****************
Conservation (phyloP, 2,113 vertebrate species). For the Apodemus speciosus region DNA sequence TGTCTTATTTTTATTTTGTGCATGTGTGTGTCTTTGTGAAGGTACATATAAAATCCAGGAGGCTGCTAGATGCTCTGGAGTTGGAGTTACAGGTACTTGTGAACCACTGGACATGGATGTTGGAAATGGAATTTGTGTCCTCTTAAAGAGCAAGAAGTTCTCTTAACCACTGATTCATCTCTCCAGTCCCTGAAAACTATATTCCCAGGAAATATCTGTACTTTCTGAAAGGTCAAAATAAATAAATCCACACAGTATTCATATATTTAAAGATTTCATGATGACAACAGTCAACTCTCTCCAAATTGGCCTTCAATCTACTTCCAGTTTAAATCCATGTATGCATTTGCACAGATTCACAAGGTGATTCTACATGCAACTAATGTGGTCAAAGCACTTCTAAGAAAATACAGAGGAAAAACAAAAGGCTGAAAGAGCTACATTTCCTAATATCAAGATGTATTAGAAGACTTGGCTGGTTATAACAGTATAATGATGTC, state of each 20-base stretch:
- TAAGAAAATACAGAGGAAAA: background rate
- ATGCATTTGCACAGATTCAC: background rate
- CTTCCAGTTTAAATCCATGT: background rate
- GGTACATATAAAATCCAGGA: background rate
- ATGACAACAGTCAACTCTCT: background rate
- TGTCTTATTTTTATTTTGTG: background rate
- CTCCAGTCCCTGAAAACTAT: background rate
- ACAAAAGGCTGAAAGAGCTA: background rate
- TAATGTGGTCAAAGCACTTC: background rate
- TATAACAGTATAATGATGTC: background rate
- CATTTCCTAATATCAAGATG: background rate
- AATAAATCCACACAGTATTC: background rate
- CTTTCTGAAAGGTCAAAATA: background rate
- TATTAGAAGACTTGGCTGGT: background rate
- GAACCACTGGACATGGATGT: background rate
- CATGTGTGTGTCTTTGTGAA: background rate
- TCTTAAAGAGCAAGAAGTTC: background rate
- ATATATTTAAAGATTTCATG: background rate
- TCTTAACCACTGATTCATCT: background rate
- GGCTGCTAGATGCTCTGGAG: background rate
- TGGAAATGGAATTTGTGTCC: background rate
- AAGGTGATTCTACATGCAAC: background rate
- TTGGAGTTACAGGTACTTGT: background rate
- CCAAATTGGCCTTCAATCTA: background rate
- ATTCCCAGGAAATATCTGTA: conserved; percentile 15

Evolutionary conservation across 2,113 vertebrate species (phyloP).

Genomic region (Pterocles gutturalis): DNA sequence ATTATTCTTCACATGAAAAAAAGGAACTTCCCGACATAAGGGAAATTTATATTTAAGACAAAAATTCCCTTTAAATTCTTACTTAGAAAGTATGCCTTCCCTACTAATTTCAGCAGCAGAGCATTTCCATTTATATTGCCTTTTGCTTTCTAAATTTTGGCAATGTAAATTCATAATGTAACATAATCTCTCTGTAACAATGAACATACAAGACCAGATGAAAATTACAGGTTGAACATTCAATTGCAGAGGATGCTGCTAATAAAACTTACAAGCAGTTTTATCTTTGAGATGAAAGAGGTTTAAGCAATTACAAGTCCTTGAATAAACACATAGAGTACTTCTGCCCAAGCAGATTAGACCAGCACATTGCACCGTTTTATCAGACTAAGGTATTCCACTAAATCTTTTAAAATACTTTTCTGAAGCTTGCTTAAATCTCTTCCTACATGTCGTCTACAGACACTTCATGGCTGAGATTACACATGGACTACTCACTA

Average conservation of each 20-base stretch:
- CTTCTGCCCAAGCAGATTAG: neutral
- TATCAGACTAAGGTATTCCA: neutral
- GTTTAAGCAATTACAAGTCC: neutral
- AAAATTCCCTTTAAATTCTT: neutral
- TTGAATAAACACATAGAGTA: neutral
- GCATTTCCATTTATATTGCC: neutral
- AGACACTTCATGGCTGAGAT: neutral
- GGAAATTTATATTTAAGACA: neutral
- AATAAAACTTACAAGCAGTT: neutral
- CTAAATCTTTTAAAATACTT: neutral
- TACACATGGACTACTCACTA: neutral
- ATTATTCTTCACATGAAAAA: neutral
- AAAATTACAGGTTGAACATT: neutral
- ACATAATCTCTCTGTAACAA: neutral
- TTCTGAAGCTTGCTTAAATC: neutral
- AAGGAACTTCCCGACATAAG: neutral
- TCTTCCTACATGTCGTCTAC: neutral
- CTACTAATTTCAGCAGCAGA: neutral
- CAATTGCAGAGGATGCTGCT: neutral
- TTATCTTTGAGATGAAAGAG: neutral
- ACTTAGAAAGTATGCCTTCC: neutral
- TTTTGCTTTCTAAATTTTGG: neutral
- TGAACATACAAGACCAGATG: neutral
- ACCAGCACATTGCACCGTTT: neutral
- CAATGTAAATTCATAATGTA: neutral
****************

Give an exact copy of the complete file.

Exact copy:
Conservation (phyloP, 2,113 vertebrate species). For the Apodemus speciosus region DNA sequence TGTCTTATTTTTATTTTGTGCATGTGTGTGTCTTTGTGAAGGTACATATAAAATCCAGGAGGCTGCTAGATGCTCTGGAGTTGGAGTTACAGGTACTTGTGAACCACTGGACATGGATGTTGGAAATGGAATTTGTGTCCTCTTAAAGAGCAAGAAGTTCTCTTAACCACTGATTCATCTCTCCAGTCCCTGAAAACTATATTCCCAGGAAATATCTGTACTTTCTGAAAGGTCAAAATAAATAAATCCACACAGTATTCATATATTTAAAGATTTCATGATGACAACAGTCAACTCTCTCCAAATTGGCCTTCAATCTACTTCCAGTTTAAATCCATGTATGCATTTGCACAGATTCACAAGGTGATTCTACATGCAACTAATGTGGTCAAAGCACTTCTAAGAAAATACAGAGGAAAAACAAAAGGCTGAAAGAGCTACATTTCCTAATATCAAGATGTATTAGAAGACTTGGCTGGTTATAACAGTATAATGATGTC, state of each 20-base stretch:
- TAAGAAAATACAGAGGAAAA: background rate
- ATGCATTTGCACAGATTCAC: background rate
- CTTCCAGTTTAAATCCATGT: background rate
- GGTACATATAAAATCCAGGA: background rate
- ATGACAACAGTCAACTCTCT: background rate
- TGTCTTATTTTTATTTTGTG: background rate
- CTCCAGTCCCTGAAAACTAT: background rate
- ACAAAAGGCTGAAAGAGCTA: background rate
- TAATGTGGTCAAAGCACTTC: background rate
- TATAACAGTATAATGATGTC: background rate
- CATTTCCTAATATCAAGATG: background rate
- AATAAATCCACACAGTATTC: background rate
- CTTTCTGAAAGGTCAAAATA: background rate
- TATTAGAAGACTTGGCTGGT: background rate
- GAACCACTGGACATGGATGT: background rate
- CATGTGTGTGTCTTTGTGAA: background rate
- TCTTAAAGAGCAAGAAGTTC: background rate
- ATATATTTAAAGATTTCATG: background rate
- TCTTAACCACTGATTCATCT: background rate
- GGCTGCTAGATGCTCTGGAG: background rate
- TGGAAATGGAATTTGTGTCC: background rate
- AAGGTGATTCTACATGCAAC: background rate
- TTGGAGTTACAGGTACTTGT: background rate
- CCAAATTGGCCTTCAATCTA: background rate
- ATTCCCAGGAAATATCTGTA: conserved; percentile 15

Evolutionary conservation across 2,113 vertebrate species (phyloP).

Genomic region (Pterocles gutturalis): DNA sequence ATTATTCTTCACATGAAAAAAAGGAACTTCCCGACATAAGGGAAATTTATATTTAAGACAAAAATTCCCTTTAAATTCTTACTTAGAAAGTATGCCTTCCCTACTAATTTCAGCAGCAGAGCATTTCCATTTATATTGCCTTTTGCTTTCTAAATTTTGGCAATGTAAATTCATAATGTAACATAATCTCTCTGTAACAATGAACATACAAGACCAGATGAAAATTACAGGTTGAACATTCAATTGCAGAGGATGCTGCTAATAAAACTTACAAGCAGTTTTATCTTTGAGATGAAAGAGGTTTAAGCAATTACAAGTCCTTGAATAAACACATAGAGTACTTCTGCCCAAGCAGATTAGACCAGCACATTGCACCGTTTTATCAGACTAAGGTATTCCACTAAATCTTTTAAAATACTTTTCTGAAGCTTGCTTAAATCTCTTCCTACATGTCGTCTACAGACACTTCATGGCTGAGATTACACATGGACTACTCACTA

Average conservation of each 20-base stretch:
- CTTCTGCCCAAGCAGATTAG: neutral
- TATCAGACTAAGGTATTCCA: neutral
- GTTTAAGCAATTACAAGTCC: neutral
- AAAATTCCCTTTAAATTCTT: neutral
- TTGAATAAACACATAGAGTA: neutral
- GCATTTCCATTTATATTGCC: neutral
- AGACACTTCATGGCTGAGAT: neutral
- GGAAATTTATATTTAAGACA: neutral
- AATAAAACTTACAAGCAGTT: neutral
- CTAAATCTTTTAAAATACTT: neutral
- TACACATGGACTACTCACTA: neutral
- ATTATTCTTCACATGAAAAA: neutral
- AAAATTACAGGTTGAACATT: neutral
- ACATAATCTCTCTGTAACAA: neutral
- TTCTGAAGCTTGCTTAAATC: neutral
- AAGGAACTTCCCGACATAAG: neutral
- TCTTCCTACATGTCGTCTAC: neutral
- CTACTAATTTCAGCAGCAGA: neutral
- CAATTGCAGAGGATGCTGCT: neutral
- TTATCTTTGAGATGAAAGAG: neutral
- ACTTAGAAAGTATGCCTTCC: neutral
- TTTTGCTTTCTAAATTTTGG: neutral
- TGAACATACAAGACCAGATG: neutral
- ACCAGCACATTGCACCGTTT: neutral
- CAATGTAAATTCATAATGTA: neutral